Rafael Nadal needed to produce one of his most stunning performances on clay on Saturday to edge an injured Andy Murray 6-4, 2-6, 6-1 and book a place in the final of the Monte Carlo Masters.
For the 15th time in the last two decades, a Spaniard will figure in the title match at the Country club, with six-time winner Nadal bidding for a seventh straight title here against compatriot David Ferrer.
The Spanish fourth seed earlier ended the surprise run of Jurgen Melzer 6-3, 6-2, a day after the Austrian had put out Roger Federer.
Nadal needed just shy of three hours to go past Murray, who was reportedly nursing an injured right elbow and who received treatment in the third set after putting up a titanic struggle in the first two sets.
The Spanish world number one did lose his first set in Monte Carlo since the 2009 final against Novak Djokovic, however, as Murray turned in a fighting effort.
"It's a fantastic victory for me," said Nadal. "It was a very, very difficult match. It's a dream to get to another final here.
"This is a great start to the clay season. I'm very pleased, it's good for me."
Nadal has now won 36 straight matches in the principality heading into his clash with Ferrer, who he has beaten 11 times in 15 encounters.
Murray fought a 65-minute opening set, going down in the end but rallying well in the second with an attacking game that left Nadal puzzled as to the best response.
Murray won a marathon 19-minute game, saving five break points for a 3-1 lead and finally levelling the match after a huge effort.
But as a pre-match pain-killing injection began to wear off, Murray's level dropped, with Nadal able to close out a hard-fought win with little resistance in the deciding set.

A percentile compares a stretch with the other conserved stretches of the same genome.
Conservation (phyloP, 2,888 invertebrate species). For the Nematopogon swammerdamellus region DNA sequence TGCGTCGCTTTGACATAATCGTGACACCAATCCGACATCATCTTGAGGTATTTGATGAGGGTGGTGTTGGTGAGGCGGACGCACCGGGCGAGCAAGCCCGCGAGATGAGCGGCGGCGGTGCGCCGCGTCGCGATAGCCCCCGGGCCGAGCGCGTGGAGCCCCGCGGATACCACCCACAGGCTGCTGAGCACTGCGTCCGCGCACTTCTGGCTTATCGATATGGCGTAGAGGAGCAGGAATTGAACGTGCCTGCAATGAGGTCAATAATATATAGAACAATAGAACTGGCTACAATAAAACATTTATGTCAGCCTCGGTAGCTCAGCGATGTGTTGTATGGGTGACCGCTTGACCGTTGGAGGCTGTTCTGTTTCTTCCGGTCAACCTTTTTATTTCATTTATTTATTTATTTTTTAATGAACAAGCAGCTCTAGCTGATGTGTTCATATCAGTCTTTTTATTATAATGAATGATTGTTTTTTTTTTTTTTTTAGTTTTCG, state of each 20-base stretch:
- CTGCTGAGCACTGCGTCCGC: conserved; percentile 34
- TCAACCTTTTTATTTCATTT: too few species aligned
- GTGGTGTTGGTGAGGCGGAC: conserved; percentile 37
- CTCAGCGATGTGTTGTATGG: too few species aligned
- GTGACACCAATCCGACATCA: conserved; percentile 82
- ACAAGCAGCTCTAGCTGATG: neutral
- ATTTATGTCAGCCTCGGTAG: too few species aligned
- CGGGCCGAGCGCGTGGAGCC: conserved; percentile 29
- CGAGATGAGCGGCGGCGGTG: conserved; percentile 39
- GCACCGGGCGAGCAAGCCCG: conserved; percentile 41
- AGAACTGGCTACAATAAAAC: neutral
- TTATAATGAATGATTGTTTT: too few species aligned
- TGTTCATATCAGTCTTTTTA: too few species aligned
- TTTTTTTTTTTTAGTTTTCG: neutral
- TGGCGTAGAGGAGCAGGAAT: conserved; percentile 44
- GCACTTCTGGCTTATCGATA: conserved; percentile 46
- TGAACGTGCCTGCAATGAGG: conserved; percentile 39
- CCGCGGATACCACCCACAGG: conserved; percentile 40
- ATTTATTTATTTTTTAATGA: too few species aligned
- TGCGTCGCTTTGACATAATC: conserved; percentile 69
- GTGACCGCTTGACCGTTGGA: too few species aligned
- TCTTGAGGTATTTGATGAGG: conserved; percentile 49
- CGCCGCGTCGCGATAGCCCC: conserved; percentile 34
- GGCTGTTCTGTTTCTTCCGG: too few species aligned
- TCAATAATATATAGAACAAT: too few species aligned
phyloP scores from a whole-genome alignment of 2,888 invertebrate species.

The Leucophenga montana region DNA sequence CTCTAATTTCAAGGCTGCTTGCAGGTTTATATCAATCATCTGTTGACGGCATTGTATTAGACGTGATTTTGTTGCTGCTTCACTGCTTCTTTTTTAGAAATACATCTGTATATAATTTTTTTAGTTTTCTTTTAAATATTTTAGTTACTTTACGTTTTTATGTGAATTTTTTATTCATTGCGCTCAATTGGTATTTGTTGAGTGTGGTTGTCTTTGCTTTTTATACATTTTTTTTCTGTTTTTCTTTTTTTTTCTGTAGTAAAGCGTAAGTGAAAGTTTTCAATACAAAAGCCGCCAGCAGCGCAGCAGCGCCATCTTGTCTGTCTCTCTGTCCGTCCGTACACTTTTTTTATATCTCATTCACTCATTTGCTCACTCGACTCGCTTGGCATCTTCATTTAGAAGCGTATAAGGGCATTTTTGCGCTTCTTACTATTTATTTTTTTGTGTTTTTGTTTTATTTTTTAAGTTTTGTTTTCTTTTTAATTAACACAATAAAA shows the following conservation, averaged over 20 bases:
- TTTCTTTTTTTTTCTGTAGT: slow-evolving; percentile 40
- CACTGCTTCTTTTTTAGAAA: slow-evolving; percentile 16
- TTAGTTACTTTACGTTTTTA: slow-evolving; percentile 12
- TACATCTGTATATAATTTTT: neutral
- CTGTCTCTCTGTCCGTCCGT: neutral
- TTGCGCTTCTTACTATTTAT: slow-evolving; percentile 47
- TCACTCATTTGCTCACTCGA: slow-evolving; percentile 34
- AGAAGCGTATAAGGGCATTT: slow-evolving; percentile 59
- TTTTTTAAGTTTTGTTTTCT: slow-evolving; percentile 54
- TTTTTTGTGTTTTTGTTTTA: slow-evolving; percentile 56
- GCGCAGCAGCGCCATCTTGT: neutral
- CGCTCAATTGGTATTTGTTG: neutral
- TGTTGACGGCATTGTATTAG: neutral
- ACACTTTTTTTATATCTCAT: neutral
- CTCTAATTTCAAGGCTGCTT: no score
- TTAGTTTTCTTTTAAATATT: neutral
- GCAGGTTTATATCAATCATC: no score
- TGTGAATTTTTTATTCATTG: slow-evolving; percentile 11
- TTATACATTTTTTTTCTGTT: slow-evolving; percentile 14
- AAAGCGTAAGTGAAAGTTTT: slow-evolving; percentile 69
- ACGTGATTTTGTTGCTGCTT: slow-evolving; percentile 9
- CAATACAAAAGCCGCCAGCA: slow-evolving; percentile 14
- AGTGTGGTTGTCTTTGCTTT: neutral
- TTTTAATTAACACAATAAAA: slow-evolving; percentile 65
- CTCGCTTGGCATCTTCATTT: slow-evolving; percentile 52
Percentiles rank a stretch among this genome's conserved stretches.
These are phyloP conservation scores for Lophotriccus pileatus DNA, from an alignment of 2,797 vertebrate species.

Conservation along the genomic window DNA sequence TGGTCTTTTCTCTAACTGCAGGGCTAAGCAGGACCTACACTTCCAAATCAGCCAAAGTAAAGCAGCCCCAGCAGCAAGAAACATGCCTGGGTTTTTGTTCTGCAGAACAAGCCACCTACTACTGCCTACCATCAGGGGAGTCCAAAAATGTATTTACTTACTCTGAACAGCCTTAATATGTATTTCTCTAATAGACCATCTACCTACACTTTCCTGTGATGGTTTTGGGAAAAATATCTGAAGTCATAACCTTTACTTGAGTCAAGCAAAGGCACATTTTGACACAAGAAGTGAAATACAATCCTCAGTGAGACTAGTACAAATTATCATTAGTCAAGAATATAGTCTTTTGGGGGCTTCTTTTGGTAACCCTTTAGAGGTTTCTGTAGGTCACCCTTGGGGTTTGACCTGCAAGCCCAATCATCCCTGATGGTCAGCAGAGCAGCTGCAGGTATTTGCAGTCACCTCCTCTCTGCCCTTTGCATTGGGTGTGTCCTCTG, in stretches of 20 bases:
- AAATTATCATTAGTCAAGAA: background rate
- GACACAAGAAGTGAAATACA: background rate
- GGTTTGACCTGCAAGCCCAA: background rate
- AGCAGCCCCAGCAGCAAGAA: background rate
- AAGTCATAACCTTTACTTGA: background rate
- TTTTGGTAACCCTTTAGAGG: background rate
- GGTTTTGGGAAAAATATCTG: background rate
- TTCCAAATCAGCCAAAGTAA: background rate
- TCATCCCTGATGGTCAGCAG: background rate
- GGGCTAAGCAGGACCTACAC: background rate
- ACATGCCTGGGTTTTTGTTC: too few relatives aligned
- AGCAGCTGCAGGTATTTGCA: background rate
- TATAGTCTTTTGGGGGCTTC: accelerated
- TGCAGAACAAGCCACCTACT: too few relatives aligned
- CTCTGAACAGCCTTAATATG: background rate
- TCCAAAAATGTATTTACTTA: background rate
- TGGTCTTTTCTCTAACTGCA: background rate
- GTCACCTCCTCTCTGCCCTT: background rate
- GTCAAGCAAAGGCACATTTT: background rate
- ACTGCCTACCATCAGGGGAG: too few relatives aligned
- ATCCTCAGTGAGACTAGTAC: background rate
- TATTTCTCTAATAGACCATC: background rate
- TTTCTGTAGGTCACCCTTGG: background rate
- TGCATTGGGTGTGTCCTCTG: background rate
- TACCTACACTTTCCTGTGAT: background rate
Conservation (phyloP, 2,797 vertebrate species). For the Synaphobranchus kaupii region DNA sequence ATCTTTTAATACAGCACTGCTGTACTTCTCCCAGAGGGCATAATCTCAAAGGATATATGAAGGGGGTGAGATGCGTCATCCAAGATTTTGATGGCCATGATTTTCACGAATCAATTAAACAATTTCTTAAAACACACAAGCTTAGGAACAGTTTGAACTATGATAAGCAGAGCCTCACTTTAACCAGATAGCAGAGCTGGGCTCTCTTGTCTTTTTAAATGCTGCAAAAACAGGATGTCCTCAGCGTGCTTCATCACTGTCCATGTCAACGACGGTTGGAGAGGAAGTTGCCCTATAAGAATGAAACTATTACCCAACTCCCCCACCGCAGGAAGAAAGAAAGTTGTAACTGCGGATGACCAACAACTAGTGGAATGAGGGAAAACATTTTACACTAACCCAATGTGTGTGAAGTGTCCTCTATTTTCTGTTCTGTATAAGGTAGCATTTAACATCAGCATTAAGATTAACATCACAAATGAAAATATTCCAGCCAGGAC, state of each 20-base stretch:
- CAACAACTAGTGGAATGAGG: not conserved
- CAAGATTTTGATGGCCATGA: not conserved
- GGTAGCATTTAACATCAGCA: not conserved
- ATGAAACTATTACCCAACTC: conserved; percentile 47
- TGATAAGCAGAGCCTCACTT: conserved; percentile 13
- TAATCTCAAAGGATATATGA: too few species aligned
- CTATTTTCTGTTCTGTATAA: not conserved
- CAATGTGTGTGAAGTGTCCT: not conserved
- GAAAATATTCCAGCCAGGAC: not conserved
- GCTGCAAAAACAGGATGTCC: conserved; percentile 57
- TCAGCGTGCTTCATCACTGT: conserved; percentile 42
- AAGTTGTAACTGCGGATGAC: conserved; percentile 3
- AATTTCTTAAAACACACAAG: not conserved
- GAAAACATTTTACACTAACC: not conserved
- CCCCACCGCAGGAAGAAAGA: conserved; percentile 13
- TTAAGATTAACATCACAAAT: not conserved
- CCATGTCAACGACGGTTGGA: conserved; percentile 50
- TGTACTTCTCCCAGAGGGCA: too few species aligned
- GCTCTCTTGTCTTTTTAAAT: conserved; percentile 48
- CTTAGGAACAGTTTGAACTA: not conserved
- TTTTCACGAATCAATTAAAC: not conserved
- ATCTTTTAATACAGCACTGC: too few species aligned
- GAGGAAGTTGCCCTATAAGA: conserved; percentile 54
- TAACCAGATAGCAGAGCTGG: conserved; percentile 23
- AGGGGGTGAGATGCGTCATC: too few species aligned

"I didn't know up until (the final minutes) whether I was going to play or not," said Murray.
"I had a cortisone injection local anaesthetic in my elbow before the match.
"I've never had any problems with my elbow before. Yesterday, at the beginning of the second set (in his quarter-final), I felt something, but I managed to play through it.
"This morning I was hitting, warming up fine. I went to hit some serves; I couldn't serve.
"I'm happy that I gave it my best, but I think I can do better," he said, before revealing that the effects of the injection began to wear off after roughly two hours and 40 minutes of the match.
"It was disappointing because I felt like I was playing well. I have to see how it feels tomorrow and what I do from here."
Ferrer doused cold water on Melzer's dream run after the Austrian had stunned Federer in the quarter-finals.
"Maybe the key was in my serve," said Ferrer.
"I played very consistent and didn't make mistakes. I was very regular and very focused all the match. I'm very pleased to be in the finals of a Masters 1000."
Ferrer was playing a Monte Carlo semi-final for the second straight year.
Melzer, seventh on the ATP, was the first Austrian to reach the semis here since Thomas Muster won the title 15 years ago.
"I think out of the first five games, I should have won all five of them," said Melzer. "You could see in the beginning he didn't feel comfortable at all.
"The longer the match went on, the more comfortable he felt and the discomfort I felt," said the Austrian, who said the neck pain that forced him off court for treatment against Federer was not a problem on Saturday.
"If you're in the semi-finals, you want to win no matter who you beat the day before."
The Austrian began strongly with a break but lost his way as Ferrer's steady game paid dividends to frustrate his opponent.
Melzer lost the first set in 38 minutes and went down two breaks in the second.
He saved a match point before Ferrer advanced on his second chance from a Melzer unforced error.